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New York is Expecting

June 20, 2017

New Yorkers are Expecting!

Advocates Launch “9-Month Countdown” to Celebrate 2018 Start of Paid Family Leave for New York Workers

 

New Yorkers thinking about starting a family or having another child have a lot to be thankful for this year. Starting in 2018, New York’s 6.4 million private sector workers, both men and women, will be able to take paid leave to bond with a new child or care for a seriously ill family member.

 

Last April, advocates, businesses, and legislative leaders celebrated the passage of the strongest paid family leave program in the country. This April, we’re celebrating the 9-Month Countdown to the start of this exciting new program that will enable workers to be there for the first months of a new child’s life, or to care for a seriously ill family member, without having to worry about how to pay the bills.

 

Nearly all private sector workers are covered through a small weekly insurance premium. Public sector unions can opt-in. The insurance program pays workers while on leave, so employers have that person’s salary or wages to hire temporary staff or cover overtime. It's a win-win for employers and employees, when these critical life events frequently put strain on managing time away from work.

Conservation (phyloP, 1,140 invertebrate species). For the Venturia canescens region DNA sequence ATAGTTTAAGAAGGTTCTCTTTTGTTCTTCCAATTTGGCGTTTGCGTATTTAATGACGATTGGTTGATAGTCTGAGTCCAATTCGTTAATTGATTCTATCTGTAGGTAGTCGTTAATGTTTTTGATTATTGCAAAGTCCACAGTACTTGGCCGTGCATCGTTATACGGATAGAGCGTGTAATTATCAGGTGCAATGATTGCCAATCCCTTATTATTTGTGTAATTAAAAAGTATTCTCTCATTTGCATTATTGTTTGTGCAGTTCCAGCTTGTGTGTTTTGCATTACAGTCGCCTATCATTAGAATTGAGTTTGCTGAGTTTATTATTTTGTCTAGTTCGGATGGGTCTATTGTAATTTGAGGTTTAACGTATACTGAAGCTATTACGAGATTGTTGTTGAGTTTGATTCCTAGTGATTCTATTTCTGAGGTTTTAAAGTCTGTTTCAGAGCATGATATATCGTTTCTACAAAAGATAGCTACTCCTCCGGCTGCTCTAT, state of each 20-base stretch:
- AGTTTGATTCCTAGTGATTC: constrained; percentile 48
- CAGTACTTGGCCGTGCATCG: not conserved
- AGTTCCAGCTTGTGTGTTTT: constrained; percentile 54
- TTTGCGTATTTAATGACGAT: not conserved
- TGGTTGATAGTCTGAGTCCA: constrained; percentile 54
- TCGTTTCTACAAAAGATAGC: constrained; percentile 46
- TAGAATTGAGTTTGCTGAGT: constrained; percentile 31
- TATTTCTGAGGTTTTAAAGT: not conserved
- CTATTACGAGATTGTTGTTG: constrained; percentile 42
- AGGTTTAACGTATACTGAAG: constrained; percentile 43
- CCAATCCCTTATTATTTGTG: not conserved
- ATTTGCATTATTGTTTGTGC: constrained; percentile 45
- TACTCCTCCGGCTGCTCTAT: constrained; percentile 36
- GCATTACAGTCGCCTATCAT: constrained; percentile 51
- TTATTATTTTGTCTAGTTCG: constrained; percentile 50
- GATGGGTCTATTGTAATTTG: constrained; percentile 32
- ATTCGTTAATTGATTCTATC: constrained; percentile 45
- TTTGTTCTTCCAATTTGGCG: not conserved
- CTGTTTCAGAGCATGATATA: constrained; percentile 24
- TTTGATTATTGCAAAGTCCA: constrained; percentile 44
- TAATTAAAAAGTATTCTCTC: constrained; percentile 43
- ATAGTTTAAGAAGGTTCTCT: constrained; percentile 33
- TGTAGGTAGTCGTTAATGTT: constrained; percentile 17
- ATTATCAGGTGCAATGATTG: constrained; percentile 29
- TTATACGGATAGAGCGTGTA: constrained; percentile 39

This program runs concurrently with the federal Family and Medical Leave Act (FMLA), which only allows workers at employers of 50 or more to take unpaid leave. New York’s program builds upon that, by allowing workers at all sizes of business to access the benefit, and creates a paid component. These provisions are critical so that workers can actually afford to take this time and will have the peace of mind that they have a job to come back to when they return. Nationally, only 13% of private sector workers have access to paid family leave.

The new program will start January 1, 2018 and phase in over the next 4 years. In 2018, it will provide workers with 8 weeks of leave at 50% of their average weekly wage up to a maximum benefit of 50% of the statewide average weekly wage (NYSAWW). For example, based on the 2016 NYSAWW of $1,306, someone making $800 per week would receive $400 per week, and someone making $1,600 would receive the cap of $653.

 

Once fully phased in in 2021, it will provide workers with 12 weeks of leave at 2/3rds of their own wage up to a maximum benefit of 2/3rds of the NYSAWW. Again, based on the 2016 NYSAWW of $1,306, someone making $800 per week would receive $536 per week, and someone making $1,600 would receive the cap of $875. Actual 2018 numbers are still to be determined.

 

More information is available at the state website: ny.gov/paidfamilyleave

 

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